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Thread: Help me to find Better Recording after DIY acoustic treatment

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    Question Help me to find Better Recording after DIY acoustic treatment

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    Hello,

    I record audio tutorial at my home studio and recently I moved to a new place and did DIY acoustic treatment to reduce the room reflections.
    BTW I have no connection with music industry I just record audio tutorial.


    I've done two sample recordings (each approx. 1 min long):
    one "without acoustic treatment" and
    the other one with acoustic treatment.

    I listened to both the recordings but couldn't find much difference, may be, because I have multimedia headset so would you please help me to find out which recording sounds better. DAW is Reaper and I attached the RAW recordings:


    FYI: First 10 seconds are room tone then I started speaking...


    Recording without acoustic treatment
    Dropbox - Without_acoustic.mp3 - Simplify your life



    Recording with acoustic treatment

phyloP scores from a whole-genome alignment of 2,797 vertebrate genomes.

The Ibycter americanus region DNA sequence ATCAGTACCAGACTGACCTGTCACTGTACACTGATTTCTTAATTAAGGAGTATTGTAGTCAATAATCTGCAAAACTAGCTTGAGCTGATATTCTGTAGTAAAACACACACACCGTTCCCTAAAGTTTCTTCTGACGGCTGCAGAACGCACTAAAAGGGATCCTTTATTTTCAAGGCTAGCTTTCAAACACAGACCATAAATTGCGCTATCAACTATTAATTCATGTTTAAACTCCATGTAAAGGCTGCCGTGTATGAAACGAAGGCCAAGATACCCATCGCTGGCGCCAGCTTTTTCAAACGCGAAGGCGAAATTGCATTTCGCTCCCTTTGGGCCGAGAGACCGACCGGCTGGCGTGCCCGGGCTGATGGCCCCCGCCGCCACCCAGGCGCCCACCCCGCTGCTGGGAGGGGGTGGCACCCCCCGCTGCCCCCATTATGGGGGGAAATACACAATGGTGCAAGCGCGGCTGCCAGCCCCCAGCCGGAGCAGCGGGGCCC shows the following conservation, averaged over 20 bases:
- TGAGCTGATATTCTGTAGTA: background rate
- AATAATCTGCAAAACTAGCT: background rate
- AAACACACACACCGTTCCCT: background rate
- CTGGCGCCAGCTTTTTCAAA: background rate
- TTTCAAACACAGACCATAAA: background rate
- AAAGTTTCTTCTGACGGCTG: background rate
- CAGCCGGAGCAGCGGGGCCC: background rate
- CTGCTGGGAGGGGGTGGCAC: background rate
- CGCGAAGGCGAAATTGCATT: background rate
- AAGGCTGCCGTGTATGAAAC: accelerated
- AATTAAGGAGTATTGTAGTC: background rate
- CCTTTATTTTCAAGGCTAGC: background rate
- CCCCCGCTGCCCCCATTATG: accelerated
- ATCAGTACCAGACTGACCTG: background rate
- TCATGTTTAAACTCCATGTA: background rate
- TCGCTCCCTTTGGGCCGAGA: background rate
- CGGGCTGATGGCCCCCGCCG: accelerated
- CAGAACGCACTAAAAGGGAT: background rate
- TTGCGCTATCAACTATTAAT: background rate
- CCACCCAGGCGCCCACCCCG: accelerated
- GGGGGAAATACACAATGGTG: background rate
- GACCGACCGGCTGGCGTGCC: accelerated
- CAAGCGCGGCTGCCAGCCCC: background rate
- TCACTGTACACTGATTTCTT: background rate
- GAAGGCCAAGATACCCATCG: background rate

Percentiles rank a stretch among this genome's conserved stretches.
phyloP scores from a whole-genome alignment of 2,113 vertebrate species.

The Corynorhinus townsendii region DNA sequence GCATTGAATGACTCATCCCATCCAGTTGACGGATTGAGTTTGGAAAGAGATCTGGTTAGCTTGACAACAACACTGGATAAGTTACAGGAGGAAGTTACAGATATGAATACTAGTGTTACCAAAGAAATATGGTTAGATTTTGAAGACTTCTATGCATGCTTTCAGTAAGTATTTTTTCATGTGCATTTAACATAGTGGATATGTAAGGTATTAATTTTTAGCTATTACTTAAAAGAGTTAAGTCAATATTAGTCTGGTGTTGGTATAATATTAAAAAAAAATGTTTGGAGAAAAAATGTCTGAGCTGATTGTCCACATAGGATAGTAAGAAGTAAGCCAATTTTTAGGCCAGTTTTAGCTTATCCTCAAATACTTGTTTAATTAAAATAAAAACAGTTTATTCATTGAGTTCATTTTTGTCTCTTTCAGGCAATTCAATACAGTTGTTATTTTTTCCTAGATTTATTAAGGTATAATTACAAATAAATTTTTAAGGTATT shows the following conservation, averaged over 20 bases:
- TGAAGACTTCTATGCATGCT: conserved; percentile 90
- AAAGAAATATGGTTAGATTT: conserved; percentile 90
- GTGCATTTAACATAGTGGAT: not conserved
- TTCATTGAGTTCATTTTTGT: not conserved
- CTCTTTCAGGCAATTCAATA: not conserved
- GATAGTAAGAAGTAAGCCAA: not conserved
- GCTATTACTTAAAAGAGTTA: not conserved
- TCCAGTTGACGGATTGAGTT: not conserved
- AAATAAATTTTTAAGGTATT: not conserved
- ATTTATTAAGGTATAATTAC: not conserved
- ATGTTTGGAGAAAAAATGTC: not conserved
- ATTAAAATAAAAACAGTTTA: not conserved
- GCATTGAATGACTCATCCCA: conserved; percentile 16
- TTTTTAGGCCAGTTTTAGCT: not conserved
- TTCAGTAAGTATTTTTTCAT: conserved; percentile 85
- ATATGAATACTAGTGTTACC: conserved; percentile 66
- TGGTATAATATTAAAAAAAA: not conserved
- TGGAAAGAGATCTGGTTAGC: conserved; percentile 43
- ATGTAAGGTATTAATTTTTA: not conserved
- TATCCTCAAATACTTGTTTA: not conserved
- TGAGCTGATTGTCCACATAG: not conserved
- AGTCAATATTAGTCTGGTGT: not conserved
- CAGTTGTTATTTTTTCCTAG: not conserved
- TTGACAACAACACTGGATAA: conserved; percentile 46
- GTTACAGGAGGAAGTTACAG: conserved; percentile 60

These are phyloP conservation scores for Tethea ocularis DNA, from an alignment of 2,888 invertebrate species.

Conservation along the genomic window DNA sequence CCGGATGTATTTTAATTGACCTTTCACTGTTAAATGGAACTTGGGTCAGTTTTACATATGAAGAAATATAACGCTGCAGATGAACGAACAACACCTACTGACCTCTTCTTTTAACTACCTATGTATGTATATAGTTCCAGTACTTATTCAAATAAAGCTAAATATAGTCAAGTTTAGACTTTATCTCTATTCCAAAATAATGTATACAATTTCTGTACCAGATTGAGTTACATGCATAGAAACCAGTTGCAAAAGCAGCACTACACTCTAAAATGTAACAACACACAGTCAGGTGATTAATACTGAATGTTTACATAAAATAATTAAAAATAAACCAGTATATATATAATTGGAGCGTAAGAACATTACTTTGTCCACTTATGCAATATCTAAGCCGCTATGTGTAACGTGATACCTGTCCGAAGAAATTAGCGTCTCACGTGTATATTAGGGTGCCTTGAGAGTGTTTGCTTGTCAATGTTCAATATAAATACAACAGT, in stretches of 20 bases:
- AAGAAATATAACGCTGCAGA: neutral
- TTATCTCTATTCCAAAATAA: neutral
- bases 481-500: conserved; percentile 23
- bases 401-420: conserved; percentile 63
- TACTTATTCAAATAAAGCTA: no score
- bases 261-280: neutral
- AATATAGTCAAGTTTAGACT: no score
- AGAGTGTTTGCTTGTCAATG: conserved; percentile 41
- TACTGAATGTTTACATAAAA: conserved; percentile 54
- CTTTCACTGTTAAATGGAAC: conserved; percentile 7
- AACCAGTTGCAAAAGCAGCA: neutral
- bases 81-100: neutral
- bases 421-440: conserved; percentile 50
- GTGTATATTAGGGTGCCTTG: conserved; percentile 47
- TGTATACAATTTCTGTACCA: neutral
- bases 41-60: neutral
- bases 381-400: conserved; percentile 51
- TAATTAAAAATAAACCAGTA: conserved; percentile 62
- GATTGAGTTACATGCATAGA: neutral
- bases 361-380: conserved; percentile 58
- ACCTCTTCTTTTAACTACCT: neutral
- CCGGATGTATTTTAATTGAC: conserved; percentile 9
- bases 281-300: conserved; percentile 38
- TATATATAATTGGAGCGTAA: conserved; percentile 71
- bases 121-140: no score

Dropbox - 3rd-with-acoustic.mp3 - Simplify your life

    Please Note: While doing this recording at 5:30am some neighbors woke up and made some noise but I finished it fast so I was slightly close to the mic than the earlier recording thats why it sounds little loud otherwise I did both the recording at the same place, sitting at the the position and with the same mic.


    1. Is file "with acoustic treatment" sound somewhat better?

    2. Is sound muffled?



    UPDATE Jan 20

    I made many changes in my DIY acoustic treatment after getting your feedback and I hope it will work better than earlier:

    Dropbox - jan 20_1st_take.mp3 - Simplify your life

    This is a raw file.

    I request our fellow members @keith.rogers @TalismanRich @mjbphotos kindly have a look at it

    Thanks in advance!
    Last edited by CatMalone; 01-19-2020 at 19:49.

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    I hear noticeably less echo in the "with treatment" version. It's going in the right direction and will be easier to listen to. I am curious what your DIY treatment is.

    There's a fair amount of background noise that you might try to address.
    "... I know in the mornin' that it's gonna be good
    when I stick out my elbows and they don't bump wood." - Bill Kirchen

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    I agree with Keith that 'with treatment' is better, less room reflections. ALso, for voice work like this, recording at the volume/closeness of your 'with treatment' sample will result in less noise being noticed between phrases.
    Mike B My new album on CD Baby: Fact and Fiction
    My Bandcamp site: http://mikebirchmusic.bandcamp.com

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    Hi Cat. Good to see you're back.

    The acoustic treatment definitely sounds better.